What if an entire company bullies employees?

What if an entire company bullies employees?

Many ask “why do organizations allow bullies and other managers to treat employees miserably?” The answer: Research documents that a bullying management style can yield short-term gains even if it does churn and burn employees. Those of us who doubt it need only to look at our favorite retailer.

Tens of millions of us know Amazon as an easy way to get merchandise delivered quickly. In July, Amazon eclipsed Walmart as the world’s biggest retailer. Amazon’s success comes at a price.

In August, two New York Times reporters interviewed more than 100 current and former Amazon employees and documented Amazon’s dark side, alleging that the major retailer was “conducting an experiment in how far it can push white-collar workers.”

Here’s what the article revealed about how Amazon’s hard-driving management uses intimidation to push employees to and past their limits.

According to former Amazon human resources director Robin Andrulevich, Amazon’s culture is one of “purposeful Darwinism.” Employee informants reported that emails demanding answers would “arrive past midnight, followed by text messages asking why they were not answered.” Said one interviewee, when employees “‘hit the wall’ from the unrelenting pace, there is only one solution: ‘Climb the wall.’” According to former manager Liz Pearch, some employees worked so long and hard they would “practically combust.”

Amazon employs the Anytime Feedback Tool, which “many workers called a river of intrigue and scheming.” This internal phone directory provides employees a mechanism for sending secret feedback to their co-workers’ bosses. Among the sample texts provided for easy clicking was “I felt concerned about his inflexibility and open complaining about minor tasks.”

As Amazon ranks team members and eliminates at the bottom each year, it becomes in each employee’s self-interest to outperform and narc on their teammates. One interviewee described making “pacts with colleagues to bury the same person at once.” Another reports that Amazonians are instructed to be combative, to “rip into colleagues’ ideas, with feedback that can be blunt to the point of painful.” Median employee tenure is one year.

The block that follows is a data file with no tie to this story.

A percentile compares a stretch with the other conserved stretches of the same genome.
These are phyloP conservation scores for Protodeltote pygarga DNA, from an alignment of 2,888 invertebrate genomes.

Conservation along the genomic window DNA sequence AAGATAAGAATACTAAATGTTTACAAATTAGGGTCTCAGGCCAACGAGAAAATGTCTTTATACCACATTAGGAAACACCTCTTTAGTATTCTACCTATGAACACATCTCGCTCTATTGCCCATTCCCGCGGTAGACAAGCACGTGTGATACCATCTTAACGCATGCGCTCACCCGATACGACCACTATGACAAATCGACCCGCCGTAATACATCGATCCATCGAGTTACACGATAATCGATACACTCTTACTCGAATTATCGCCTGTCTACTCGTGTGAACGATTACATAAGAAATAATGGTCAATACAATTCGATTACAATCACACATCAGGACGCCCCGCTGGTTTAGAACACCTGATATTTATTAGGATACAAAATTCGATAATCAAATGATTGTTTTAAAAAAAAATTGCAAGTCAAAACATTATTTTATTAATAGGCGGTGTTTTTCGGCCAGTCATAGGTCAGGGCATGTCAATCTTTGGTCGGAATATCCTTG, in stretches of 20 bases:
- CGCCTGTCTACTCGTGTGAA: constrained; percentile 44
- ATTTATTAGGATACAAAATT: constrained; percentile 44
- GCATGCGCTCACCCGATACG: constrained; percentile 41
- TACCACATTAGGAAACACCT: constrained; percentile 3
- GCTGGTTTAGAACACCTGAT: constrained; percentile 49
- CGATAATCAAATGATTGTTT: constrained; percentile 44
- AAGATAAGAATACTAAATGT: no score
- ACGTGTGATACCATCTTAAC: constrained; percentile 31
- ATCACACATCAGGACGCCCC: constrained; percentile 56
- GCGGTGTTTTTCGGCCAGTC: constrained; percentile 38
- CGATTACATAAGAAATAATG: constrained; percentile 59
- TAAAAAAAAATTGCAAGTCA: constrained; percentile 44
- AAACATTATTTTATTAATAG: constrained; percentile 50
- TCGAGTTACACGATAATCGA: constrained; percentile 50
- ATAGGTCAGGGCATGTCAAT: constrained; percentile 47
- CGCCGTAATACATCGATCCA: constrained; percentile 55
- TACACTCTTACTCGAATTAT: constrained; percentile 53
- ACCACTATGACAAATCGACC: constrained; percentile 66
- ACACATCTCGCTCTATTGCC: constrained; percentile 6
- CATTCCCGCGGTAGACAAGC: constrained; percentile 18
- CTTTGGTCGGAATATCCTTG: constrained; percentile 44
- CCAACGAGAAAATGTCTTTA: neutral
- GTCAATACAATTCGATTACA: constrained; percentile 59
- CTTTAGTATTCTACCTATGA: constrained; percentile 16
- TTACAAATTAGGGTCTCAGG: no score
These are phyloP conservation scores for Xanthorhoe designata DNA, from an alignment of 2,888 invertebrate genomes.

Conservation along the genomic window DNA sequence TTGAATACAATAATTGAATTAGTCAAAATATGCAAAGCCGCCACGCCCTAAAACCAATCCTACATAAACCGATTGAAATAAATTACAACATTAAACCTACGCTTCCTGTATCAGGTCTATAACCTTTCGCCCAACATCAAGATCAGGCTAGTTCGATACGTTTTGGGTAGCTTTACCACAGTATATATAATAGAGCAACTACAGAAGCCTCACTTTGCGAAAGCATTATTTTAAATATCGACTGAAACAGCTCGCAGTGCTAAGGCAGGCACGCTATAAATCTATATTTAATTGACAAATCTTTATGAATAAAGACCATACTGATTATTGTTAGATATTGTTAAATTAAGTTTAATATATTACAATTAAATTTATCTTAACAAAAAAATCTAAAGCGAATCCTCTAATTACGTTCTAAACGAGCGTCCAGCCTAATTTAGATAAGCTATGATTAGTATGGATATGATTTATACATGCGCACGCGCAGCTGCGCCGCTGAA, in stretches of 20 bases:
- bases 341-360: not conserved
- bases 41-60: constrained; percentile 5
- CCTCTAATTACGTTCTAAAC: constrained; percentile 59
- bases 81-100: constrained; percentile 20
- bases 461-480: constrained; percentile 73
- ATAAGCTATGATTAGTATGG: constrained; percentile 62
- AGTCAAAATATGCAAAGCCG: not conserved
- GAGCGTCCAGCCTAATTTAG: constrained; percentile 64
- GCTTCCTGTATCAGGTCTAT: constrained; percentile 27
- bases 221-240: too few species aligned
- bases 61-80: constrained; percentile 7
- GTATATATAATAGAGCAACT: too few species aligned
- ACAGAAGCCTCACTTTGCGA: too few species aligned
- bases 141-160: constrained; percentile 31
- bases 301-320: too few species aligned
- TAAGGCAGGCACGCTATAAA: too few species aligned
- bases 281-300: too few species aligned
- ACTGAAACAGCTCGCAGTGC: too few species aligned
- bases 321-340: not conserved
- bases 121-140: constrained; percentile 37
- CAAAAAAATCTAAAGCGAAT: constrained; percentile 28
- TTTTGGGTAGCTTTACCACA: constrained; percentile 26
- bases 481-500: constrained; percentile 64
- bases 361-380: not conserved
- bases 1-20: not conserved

This type of culture extracts a toll. Former site merchandiser Bo Olson, said “his enduring image was watching people weep in the office” and “nearly every person I worked with, I saw cry at their desk.”

Not surprisingly, other media have covered Amazon’s culture. In 2014, Simon Head wrote “Worse than Wal-Mart: Amazon’s sick brutality and secret history of ruthlessly intimidating workers.” Reporter Spencer Soper wrote a prize-winning newspaper series on the lengths Amazon traveled to keep costs down. According to Soper, Amazon workers in one Pennsylvania warehouse toiled in more than one hundred degree heat, with ambulances stationed outside to take laborers falling to the ground from heat stroke to the hospital. It wasn’t until an employee called OSHA with a documented heat index of 110 degrees and the information that 15 workers had collapsed, that Amazon installed air conditioning in the depot.

The New York Times article is replete with accounts of Amazon management’s empathy deficit. A woman with breast cancer found herself on a performance improvement plan because “difficulties” in her personal life interfered with her ability to achieve performance goals. The mother of a stillborn child was told the company would monitor her performance “to make sure” her “focus stayed on” the job. An employee who returned to the workplace after treatment for thyroid cancer received a low performance rating, as her peers had accomplished “a great deal … while she was out.”

Amazon’s CEO, Jeff Bezos, denies the article’s accusations. Further, in a letter he sent employees, he stated “our tolerance for any such lack of empathy needs to be zero” and asked employees who knew of such stories to contact him directly. Good news — or confirmation that Bezos wields a zero-tolerance saber?

© Dr. Lynne Curry is author of ”Beating the Workplace Bully” and ”Solutions” as well as owner of the management/HR consulting/training firm The Growth Company Inc. Follow her on Twitter @lynnecury10 or at www.bullywhisperer.com.

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